"Yes, sire, what shall ye have me do?"

"I want the 8 Knights eliminated. Gone, do you understand? They are traitors, all of them. Their loyalty to the King is as weak as the stem of a wilted flower in a cold rain. I need you to be the spring storm that snaps their heads off. They are of no use to us any longer."

"Yes, sire."

"We will replace them with more loyal servants who will do our bidding."

So, as he was instructed, Guastavino summarily dispatched the 8 Knights. Each of them was told (not by Guastavino himself of course, but by one of HIS lackeys, of which there are too many to count) that their services were no longer needed.

Both Merlin and Guastavino thought that the episode would end there, for no one seriously questioned the authority of the King to choose his own Knights. Surely no one would dispute his selective elimination of 8 of the 93 Knights who refused to bend to his political will. Indeed, the prior King, King Wilhelm Clintonian, III had himself terminated all 93 Knights who served under HIS predecessor when HE assumed the throne. It was common practice for kings to throw out the garbage and pick their own people, so to speak.

But then, much to everyone's surprise, a strange thing happened. The 8 Former Knights did not go quietly into that good night. No, they did not. They began to speak out. They held press conferences to tell their side of the story. They talked to newspapers, television shows, magazines, anyone who would listen. They complained that they had been wrongly dispatched for political reasons, not for lack of competence. Their professional reputations forever besmirched by the humiliating demotion to serfdom had left the 8 Former Knights with nothing to lose. And everyone knows that a knight with nothing left to lose is a dangerous lion indeed.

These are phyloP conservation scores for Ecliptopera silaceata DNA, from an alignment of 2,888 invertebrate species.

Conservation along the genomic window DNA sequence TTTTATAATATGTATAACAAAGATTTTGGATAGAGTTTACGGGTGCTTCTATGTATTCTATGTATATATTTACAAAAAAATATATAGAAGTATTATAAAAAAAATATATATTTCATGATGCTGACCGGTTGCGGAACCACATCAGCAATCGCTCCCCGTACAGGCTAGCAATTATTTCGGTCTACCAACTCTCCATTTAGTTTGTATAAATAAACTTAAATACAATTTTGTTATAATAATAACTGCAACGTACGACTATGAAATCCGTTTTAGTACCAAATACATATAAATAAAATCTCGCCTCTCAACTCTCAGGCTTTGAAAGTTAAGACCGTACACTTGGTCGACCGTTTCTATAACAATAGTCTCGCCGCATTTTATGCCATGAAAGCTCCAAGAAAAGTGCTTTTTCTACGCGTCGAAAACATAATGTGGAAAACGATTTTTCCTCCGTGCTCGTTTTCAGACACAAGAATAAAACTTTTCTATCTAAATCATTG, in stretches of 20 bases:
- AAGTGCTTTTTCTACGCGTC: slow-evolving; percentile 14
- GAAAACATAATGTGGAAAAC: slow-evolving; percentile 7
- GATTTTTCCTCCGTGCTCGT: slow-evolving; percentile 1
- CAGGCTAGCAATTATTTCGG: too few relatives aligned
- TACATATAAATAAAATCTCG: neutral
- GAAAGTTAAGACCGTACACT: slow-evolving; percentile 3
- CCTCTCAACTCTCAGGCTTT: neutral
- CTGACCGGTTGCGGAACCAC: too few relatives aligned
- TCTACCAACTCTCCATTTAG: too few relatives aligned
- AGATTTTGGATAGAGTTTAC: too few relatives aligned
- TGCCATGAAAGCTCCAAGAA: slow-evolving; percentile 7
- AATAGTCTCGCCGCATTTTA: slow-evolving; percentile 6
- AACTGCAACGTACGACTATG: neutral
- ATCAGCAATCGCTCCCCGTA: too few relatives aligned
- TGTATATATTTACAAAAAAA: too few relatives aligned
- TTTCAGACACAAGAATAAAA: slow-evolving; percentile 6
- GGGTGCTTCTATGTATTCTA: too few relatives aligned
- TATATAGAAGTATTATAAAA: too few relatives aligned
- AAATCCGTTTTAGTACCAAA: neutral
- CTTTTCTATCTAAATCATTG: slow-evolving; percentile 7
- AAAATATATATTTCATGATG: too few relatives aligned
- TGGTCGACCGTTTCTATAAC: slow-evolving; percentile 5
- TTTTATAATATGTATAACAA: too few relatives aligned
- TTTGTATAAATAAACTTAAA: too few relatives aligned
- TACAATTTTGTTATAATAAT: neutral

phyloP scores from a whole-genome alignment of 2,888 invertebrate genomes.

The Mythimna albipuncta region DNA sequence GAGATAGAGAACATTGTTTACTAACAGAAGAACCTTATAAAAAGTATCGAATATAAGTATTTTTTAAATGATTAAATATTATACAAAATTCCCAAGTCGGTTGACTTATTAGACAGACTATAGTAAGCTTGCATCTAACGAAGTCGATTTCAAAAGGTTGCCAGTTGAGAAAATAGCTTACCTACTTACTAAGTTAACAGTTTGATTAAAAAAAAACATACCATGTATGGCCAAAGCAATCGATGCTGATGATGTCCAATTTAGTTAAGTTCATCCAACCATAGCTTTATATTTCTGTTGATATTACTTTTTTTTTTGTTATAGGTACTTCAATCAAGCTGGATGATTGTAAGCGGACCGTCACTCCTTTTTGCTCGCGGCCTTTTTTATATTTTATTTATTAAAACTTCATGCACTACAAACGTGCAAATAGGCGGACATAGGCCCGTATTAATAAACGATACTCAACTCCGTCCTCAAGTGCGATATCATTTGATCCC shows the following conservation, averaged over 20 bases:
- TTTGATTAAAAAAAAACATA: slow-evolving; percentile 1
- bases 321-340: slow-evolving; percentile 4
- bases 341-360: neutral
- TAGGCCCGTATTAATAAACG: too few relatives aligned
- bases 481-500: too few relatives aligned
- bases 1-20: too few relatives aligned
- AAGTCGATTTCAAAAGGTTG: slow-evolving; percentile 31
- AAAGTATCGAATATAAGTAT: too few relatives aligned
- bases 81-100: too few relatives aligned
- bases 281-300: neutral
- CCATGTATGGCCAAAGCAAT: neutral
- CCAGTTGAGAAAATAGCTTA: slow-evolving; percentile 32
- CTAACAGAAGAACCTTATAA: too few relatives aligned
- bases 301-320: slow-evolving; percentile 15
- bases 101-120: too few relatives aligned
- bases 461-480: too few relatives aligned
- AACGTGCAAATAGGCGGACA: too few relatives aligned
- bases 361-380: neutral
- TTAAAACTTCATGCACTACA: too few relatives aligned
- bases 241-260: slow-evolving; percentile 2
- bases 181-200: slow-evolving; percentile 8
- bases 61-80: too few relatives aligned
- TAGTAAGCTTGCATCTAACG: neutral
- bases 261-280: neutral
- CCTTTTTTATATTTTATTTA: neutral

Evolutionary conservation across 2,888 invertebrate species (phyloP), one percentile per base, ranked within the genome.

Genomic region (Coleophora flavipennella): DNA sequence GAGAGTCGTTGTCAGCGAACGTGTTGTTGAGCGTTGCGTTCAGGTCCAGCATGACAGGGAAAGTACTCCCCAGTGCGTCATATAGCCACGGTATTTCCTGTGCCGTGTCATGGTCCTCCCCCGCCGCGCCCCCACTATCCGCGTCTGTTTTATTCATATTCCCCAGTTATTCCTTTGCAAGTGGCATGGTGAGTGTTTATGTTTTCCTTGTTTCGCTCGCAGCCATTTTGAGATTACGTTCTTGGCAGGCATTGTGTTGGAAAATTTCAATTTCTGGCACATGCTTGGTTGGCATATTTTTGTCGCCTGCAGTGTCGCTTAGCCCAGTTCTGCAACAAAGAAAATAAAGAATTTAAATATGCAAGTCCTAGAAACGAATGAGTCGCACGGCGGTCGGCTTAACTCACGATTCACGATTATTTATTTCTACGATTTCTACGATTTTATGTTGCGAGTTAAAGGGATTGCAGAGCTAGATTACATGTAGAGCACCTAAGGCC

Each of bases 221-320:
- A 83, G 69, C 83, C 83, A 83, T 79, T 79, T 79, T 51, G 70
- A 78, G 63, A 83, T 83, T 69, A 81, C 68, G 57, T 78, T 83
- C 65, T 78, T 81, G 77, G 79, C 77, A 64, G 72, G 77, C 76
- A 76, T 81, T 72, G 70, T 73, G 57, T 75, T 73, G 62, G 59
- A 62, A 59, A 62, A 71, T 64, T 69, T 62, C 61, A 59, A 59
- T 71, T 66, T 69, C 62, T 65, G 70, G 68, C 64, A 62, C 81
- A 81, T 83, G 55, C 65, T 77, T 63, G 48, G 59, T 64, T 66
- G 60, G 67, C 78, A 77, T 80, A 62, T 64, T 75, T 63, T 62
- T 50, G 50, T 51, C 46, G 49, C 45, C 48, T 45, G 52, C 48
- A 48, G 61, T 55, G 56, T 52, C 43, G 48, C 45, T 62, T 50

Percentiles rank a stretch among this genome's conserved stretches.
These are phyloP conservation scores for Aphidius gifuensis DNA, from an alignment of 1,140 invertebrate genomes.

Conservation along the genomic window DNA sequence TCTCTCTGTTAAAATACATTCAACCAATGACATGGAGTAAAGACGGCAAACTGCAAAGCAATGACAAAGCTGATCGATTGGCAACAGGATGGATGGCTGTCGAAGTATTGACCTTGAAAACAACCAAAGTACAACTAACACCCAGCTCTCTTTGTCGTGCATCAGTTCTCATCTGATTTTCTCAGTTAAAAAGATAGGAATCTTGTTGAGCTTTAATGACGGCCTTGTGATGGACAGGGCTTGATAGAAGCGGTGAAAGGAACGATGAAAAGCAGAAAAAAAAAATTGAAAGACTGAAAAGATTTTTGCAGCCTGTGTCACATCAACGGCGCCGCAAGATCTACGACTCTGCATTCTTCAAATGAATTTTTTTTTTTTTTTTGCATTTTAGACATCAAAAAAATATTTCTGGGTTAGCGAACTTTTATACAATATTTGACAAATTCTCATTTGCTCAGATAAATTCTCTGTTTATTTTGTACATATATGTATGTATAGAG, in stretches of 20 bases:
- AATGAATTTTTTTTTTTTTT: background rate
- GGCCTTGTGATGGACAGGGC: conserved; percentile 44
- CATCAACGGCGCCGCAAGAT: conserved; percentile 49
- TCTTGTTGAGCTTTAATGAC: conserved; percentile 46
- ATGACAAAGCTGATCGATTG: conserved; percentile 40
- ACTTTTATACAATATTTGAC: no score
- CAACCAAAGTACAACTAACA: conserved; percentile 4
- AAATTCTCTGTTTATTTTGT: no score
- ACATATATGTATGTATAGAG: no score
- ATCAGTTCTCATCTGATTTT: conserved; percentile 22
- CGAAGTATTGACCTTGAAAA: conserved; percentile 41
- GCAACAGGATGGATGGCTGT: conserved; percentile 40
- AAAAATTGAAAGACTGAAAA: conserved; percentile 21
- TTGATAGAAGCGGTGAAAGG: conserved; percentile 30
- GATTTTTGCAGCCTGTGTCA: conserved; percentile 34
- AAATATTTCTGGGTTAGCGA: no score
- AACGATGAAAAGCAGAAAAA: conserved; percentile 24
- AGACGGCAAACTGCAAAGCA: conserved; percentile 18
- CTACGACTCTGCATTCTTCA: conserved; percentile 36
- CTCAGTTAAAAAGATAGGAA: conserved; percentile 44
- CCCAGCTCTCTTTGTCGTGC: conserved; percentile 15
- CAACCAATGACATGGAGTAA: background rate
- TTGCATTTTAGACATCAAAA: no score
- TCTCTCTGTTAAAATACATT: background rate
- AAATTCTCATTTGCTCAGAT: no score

Needless to say, the Landsfolk were quite upset to learn that the 8 Former Knights had been fired for reasons other than incompetence, and that Merlin and Guastavino may have been behind a secret campaign to make the Knights appear hapless. The fact that each of the Former Knights had obtained excellent reviews during their tenure made things quite sweaty for Merlin and Guastavino. Indeed, it appeared that the typically untouchable Merlin had miscalculated this time. He hadn't sensed every variable. Perhaps he had lost his ability to remain above the political fray?

It was not long before governing Vicars and Drakes ("VDs") were calling for Merlin and Guastavino to explain their misdeeds to the Landsfolk, under oath. In fact, a number of the VDs were quite upset that Guastavino, who it seemed was called to appear before them every other week for various transgressions, had misled them during a prior hearing. This time, the VDs wanted to hear from Guastavino AND Merlin under oath. While the inhabitants of the Land held nothing sacred, most everyone in the Land still respected the B-I-B-L-E, even Merlin.